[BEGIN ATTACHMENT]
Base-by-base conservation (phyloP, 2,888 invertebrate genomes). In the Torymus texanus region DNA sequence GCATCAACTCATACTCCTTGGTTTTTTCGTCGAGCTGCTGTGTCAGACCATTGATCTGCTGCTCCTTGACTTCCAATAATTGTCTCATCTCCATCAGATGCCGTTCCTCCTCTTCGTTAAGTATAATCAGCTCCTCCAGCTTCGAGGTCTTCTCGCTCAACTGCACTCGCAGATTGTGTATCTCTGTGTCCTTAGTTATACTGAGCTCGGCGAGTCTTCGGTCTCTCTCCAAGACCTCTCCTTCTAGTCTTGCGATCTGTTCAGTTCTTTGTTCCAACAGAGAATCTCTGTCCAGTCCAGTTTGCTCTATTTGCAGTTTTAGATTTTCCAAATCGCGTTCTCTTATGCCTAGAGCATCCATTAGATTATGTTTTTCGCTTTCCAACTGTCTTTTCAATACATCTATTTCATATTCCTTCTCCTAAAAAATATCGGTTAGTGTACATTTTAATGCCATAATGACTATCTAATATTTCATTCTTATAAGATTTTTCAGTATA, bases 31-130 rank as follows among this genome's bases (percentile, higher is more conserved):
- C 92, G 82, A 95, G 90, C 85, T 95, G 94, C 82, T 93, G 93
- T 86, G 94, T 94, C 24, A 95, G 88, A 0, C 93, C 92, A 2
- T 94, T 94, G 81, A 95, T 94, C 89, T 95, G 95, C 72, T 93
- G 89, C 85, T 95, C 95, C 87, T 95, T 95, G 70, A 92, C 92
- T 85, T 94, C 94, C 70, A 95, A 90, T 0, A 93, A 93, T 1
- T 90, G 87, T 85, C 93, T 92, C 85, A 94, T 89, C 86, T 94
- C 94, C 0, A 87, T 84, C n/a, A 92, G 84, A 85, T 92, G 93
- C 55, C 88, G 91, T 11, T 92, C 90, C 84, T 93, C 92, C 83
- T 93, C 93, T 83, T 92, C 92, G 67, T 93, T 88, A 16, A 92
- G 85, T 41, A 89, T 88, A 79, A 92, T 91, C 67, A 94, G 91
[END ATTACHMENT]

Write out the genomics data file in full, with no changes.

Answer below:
Base-by-base conservation (phyloP, 2,888 invertebrate genomes). In the Torymus texanus region DNA sequence GCATCAACTCATACTCCTTGGTTTTTTCGTCGAGCTGCTGTGTCAGACCATTGATCTGCTGCTCCTTGACTTCCAATAATTGTCTCATCTCCATCAGATGCCGTTCCTCCTCTTCGTTAAGTATAATCAGCTCCTCCAGCTTCGAGGTCTTCTCGCTCAACTGCACTCGCAGATTGTGTATCTCTGTGTCCTTAGTTATACTGAGCTCGGCGAGTCTTCGGTCTCTCTCCAAGACCTCTCCTTCTAGTCTTGCGATCTGTTCAGTTCTTTGTTCCAACAGAGAATCTCTGTCCAGTCCAGTTTGCTCTATTTGCAGTTTTAGATTTTCCAAATCGCGTTCTCTTATGCCTAGAGCATCCATTAGATTATGTTTTTCGCTTTCCAACTGTCTTTTCAATACATCTATTTCATATTCCTTCTCCTAAAAAATATCGGTTAGTGTACATTTTAATGCCATAATGACTATCTAATATTTCATTCTTATAAGATTTTTCAGTATA, bases 31-130 rank as follows among this genome's bases (percentile, higher is more conserved):
- C 92, G 82, A 95, G 90, C 85, T 95, G 94, C 82, T 93, G 93
- T 86, G 94, T 94, C 24, A 95, G 88, A 0, C 93, C 92, A 2
- T 94, T 94, G 81, A 95, T 94, C 89, T 95, G 95, C 72, T 93
- G 89, C 85, T 95, C 95, C 87, T 95, T 95, G 70, A 92, C 92
- T 85, T 94, C 94, C 70, A 95, A 90, T 0, A 93, A 93, T 1
- T 90, G 87, T 85, C 93, T 92, C 85, A 94, T 89, C 86, T 94
- C 94, C 0, A 87, T 84, C n/a, A 92, G 84, A 85, T 92, G 93
- C 55, C 88, G 91, T 11, T 92, C 90, C 84, T 93, C 92, C 83
- T 93, C 93, T 83, T 92, C 92, G 67, T 93, T 88, A 16, A 92
- G 85, T 41, A 89, T 88, A 79, A 92, T 91, C 67, A 94, G 91